Inspecting your spirulina culture regularly under a microscope is a great way to keep track of its health, but choosing the right microscope for your spirulina harvest can be overwhelming.
The two basic types of optical microscopes are compound microscopes and stereo microscopes. Compound microscopes have two or more lenses and are available in monocular and binocular formats. They are great for high magnification of internal cell structures. Stereo microscopes provide a 3-dimensional image and are ideal for working with small objects.
In addirion, digital microscopes and digital microscope cameras are becoming more popular for microscope imaging and will allow you to not just inspect your spirulina culture but also share the footage with your advisors, partners or customers. Not only is this more convenient but it can also be crucial for your B2B marketing.
Trinocular microscopes are ideal for photo, digital, or video applications, as they have a phototube for mounting a camera without interfering with normal operation. Additional components may be required depending on your specific use.
Within each of these applications, however, there can be far more demanding requirements; a researcher studying the functions of neurons will require a far more sophisticated instrument than a high school biology teacher introducing students to cellular structures for the first time. If you have a very specific application, you may need a highly specialized microscope or special accessories.
Photomicrography (35mm cameras) has been a common option for decades, but the recent development of Digital Microscopes & Digital Microscope Cameras has greatly increased both the popularity and flexibility of microscope imaging. The economical CMOS for everyday video capturing or the higher priced CCD (closed capture device) for low light and higher resolution applications and Digital Eyepiece Cameras connect to most eyepieces or ocular tubes.
Instead of clicking through slides during a lecture, university professors can now display real-time video images on projection televisions; petroleum geologists can now e-mail images of core samples to their laboratories from remote locations around the world; and oncologists can refer to CD or on-line catalogs of cell images to help them make faster and more accurate diagnoses. If your application calls for live viewing and projection to a TV type monitor refer to Video Technology and for digital imaging refer to Digital Microscope Cameras and Digital Microscopes.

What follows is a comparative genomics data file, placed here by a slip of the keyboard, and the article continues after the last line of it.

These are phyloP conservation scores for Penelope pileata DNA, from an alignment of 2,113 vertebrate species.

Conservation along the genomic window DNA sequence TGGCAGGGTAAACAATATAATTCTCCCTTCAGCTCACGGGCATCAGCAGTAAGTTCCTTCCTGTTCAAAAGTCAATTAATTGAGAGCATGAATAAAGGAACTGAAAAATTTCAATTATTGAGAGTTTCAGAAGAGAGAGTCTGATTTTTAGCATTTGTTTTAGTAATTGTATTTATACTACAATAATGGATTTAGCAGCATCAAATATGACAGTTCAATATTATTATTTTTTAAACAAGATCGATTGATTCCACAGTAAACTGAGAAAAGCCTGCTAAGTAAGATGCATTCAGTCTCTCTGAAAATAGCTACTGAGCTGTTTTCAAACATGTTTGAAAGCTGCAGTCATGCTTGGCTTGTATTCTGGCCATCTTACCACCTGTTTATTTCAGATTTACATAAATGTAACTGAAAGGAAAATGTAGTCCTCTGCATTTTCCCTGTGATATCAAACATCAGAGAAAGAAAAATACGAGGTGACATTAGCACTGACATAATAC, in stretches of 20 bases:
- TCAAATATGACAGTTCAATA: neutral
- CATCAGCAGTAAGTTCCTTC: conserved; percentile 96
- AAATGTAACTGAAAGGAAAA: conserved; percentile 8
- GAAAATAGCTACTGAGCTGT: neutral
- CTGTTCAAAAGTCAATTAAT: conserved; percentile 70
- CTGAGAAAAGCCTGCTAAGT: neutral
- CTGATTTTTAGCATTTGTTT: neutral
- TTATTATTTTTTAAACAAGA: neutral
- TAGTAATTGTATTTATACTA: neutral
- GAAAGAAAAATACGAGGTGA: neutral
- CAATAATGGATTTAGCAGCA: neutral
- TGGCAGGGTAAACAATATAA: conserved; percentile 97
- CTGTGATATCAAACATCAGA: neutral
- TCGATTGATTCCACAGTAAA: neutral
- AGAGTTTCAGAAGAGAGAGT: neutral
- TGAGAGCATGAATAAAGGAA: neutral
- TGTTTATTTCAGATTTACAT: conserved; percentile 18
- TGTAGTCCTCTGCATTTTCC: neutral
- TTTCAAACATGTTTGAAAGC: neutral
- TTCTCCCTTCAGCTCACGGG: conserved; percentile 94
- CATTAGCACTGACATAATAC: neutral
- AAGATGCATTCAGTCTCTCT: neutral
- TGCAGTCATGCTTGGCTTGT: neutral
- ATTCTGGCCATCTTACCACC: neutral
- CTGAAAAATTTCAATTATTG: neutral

There are many different methods for capturing, displaying, and recording microscope images, and each has its own advantages and disadvantages. It would be impossible to cover all of these options here, but one basic piece of information will be important in selecting your microscope: while it is possible to mount a camera on a monocular or binocular microscope (note: a binocular microscope has two eyepieces, but is not necessarily a stereo microscope), it is far better to use a Trinocular Microscope designed for camera work. Trinocular models have two eyepieces for normal viewing, plus a third phototube on which you can mount a camera without interfering with the normal operation of the microscope. Trinocular Microscopes are ideal for photo, digital or video applications. Remember, depending upon your application additional components are required on your microscope depending upon your use.
« Back to Glossary Index